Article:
• on Jul 21st, 2014 in Delivery & Collection | 2 comments

    The Internet may have eaten into the U.S. Postal Service’s First-Class Mail volume and revenue, but digital devotion does bring good news, too. Package shipping is on the rise, due in large part to the ever-increasing popularity of online shopping. The Postal Service’s future could brighten considerably because of this expanding market, but is the Postal Service prepared to compete effectively in it?

    Our new white paper, Package Services: Get Ready, Set, Grow! , essentially probes that question and comes up with several intriguing findings. As our auditors have noted, the Postal Service has done a good job of managing package growth in terms of mail volume and workhours. But it could do more. And it will have to, not only because UPS and FedEx are offering modernized, end-to-end products and services in response to customer demand, but also because some e-tailers, like Amazon, are expanding to offer their own shipping and delivery options.

    Last year American businesses and consumers spent more than $68 billion to ship packages domestically; the Postal Service accounted for almost two-fifths of the total volume but less than one-fifth of the total revenue. That worked out to an average $3.37 of revenue per package for the Postal Service. UPS’s and FedEx’s average revenue per piece for their domestic packages were $9.39 and $9.70, respectively. The main reasons for the disparity? The Postal Service excels in lightweight and last-mile package delivery, which generate comparatively lower revenues.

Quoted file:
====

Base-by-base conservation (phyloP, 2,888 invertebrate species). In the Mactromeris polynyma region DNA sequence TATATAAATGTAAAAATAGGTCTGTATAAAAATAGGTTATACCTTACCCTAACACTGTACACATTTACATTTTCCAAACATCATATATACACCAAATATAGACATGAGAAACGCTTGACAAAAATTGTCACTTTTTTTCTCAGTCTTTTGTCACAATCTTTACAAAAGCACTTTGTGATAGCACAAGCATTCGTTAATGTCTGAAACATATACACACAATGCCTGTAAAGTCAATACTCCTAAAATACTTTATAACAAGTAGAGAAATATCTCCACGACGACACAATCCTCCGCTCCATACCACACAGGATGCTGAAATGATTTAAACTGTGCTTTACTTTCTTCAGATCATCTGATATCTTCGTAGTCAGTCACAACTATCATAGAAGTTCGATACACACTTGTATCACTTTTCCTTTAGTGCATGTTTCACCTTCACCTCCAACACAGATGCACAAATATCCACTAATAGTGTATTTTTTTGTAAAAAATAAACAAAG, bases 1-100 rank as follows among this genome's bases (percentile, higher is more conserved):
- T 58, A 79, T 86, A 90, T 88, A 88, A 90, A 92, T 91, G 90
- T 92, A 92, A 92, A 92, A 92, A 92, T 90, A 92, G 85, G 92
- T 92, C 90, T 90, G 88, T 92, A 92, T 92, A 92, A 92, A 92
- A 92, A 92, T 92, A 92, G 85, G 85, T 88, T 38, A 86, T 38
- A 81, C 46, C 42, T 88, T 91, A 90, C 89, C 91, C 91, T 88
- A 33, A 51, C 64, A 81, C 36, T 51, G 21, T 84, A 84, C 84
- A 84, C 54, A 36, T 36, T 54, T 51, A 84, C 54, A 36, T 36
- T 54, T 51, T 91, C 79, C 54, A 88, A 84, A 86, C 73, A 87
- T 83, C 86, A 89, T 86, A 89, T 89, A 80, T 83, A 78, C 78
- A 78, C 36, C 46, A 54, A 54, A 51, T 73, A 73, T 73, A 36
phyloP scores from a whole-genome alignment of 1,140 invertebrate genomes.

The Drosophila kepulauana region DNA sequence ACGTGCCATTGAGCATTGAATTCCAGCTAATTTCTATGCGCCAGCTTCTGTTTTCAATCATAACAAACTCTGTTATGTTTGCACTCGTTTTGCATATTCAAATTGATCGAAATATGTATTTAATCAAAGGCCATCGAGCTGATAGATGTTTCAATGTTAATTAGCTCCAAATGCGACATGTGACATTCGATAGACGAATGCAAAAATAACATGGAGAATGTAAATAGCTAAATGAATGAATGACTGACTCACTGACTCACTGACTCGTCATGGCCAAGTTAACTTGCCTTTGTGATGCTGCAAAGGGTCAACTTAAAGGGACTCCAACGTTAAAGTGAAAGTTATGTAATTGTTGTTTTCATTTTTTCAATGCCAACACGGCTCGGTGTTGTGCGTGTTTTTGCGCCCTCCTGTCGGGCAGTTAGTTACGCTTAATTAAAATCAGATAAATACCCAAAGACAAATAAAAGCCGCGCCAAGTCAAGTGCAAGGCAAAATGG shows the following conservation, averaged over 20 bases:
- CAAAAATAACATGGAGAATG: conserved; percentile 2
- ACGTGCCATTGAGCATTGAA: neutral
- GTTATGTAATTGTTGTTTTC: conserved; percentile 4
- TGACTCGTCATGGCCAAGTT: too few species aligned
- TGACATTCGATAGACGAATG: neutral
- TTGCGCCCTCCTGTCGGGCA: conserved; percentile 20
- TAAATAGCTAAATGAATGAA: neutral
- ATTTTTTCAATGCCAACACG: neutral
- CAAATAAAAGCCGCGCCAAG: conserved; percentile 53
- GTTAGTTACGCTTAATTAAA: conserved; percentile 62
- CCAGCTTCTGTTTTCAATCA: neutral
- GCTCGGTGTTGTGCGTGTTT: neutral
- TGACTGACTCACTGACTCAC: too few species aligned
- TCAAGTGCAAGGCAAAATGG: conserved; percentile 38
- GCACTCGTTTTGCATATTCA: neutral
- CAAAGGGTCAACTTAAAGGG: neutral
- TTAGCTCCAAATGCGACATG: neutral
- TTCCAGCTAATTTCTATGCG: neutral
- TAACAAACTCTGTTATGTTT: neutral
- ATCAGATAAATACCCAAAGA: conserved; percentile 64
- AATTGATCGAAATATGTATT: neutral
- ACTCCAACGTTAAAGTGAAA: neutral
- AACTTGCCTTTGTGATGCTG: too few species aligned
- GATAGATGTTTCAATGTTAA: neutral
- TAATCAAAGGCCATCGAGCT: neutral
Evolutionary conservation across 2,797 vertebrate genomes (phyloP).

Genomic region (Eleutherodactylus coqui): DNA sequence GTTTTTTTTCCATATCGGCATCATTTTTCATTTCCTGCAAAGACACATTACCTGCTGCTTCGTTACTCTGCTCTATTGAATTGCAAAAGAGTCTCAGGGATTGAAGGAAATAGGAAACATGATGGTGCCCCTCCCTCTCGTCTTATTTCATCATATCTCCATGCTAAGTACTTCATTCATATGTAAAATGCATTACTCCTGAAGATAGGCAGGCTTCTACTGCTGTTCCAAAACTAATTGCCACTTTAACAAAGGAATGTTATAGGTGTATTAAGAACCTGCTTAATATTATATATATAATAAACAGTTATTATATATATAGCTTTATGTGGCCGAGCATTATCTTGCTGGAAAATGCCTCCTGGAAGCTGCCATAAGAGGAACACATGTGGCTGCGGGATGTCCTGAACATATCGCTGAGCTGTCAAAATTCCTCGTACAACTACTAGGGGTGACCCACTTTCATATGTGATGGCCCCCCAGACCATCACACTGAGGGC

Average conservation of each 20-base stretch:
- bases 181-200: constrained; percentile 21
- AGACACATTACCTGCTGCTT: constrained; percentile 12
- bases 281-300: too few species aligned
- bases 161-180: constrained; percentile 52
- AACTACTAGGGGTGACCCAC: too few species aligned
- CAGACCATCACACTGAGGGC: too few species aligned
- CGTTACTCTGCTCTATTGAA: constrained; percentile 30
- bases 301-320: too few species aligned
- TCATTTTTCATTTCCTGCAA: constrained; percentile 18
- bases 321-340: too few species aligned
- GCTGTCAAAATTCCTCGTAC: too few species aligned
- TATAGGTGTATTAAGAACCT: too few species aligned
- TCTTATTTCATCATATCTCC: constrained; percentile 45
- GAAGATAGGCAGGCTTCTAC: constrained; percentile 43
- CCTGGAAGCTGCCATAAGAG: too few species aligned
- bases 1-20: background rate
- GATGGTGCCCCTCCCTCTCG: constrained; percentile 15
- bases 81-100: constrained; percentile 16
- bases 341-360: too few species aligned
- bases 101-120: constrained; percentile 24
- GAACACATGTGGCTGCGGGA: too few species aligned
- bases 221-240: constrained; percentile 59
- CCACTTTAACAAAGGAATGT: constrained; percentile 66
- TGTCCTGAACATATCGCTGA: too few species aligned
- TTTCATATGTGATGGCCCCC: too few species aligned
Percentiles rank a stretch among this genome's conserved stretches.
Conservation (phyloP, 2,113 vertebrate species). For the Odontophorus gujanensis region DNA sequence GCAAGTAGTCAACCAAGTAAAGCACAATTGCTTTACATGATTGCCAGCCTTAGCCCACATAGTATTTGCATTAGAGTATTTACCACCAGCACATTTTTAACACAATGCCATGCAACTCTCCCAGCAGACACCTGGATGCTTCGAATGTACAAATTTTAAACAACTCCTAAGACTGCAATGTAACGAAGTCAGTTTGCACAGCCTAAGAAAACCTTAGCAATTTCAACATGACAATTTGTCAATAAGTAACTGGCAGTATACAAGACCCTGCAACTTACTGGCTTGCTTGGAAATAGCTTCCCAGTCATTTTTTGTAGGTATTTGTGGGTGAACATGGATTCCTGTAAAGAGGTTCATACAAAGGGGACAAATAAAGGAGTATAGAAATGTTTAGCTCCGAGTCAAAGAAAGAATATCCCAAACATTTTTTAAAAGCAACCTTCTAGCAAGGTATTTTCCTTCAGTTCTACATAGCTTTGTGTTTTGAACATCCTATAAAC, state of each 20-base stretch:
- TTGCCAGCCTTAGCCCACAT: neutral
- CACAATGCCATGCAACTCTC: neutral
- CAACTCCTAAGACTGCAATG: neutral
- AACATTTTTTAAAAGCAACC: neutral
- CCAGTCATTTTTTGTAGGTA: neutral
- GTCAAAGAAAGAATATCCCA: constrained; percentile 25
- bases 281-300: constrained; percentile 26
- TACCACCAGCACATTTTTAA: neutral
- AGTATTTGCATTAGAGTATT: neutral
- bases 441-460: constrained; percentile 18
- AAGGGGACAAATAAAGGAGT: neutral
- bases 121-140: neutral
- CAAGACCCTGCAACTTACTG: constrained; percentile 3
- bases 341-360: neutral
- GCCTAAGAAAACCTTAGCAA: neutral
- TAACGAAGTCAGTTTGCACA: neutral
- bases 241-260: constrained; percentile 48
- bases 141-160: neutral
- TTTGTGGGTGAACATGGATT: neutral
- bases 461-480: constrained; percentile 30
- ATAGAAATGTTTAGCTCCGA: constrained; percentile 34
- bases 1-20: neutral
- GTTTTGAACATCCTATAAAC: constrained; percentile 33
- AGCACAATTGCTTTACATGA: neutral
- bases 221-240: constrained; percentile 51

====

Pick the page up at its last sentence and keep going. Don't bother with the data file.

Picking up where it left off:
The white paper says the Postal Service could increase its revenue-per-package average by adding new services that customers want. For example:

    • Improving tracking service and package-return service
    • Offering email and text alerts to parcel senders and recipients
    • Specifying time-windows for delivery

    What do you think? How could the Postal Service expand its dominance in lightweight packages to higher-revenue packages? What package services would make you use the Postal Service more than you do now? How much online shopping do you do compared to in-store shopping? 

  • on Jul 14th, 2014 in Pricing & Rates | 5 comments

    No one can accuse the U.S. Postal Service of following the pack. It not only dismissed the strategy of pricing packages based on size as well as weight (referred to as dim weight pricing); it actually plans to lower prices for a good portion of its flagship Priority Mail products.

    Few were surprised when UPS recently followed rival FedEx’s lead and announced it would price parcels based primarily on how much space they take up during transport. The new pricing scheme is expected to generate significant revenue for the two integrators. Industry observers were curious to see if the Postal Service would jump on the dim weight bandwagon, or if the agency saw a better opportunity in trying to poach customers with its simpler pricing scheme. Few predicted the Postal Service would lower prices.

    Not all Priority Mail prices are going down, however. Retail prices on Priority Mail flat-rate boxes will in fact increase by 1.7 percent on average, if the Postal Regulatory Commission approves the Postal Service plan. For example, the small flat-rate box would increase 35 cents to $5.95 on September 7, if approved.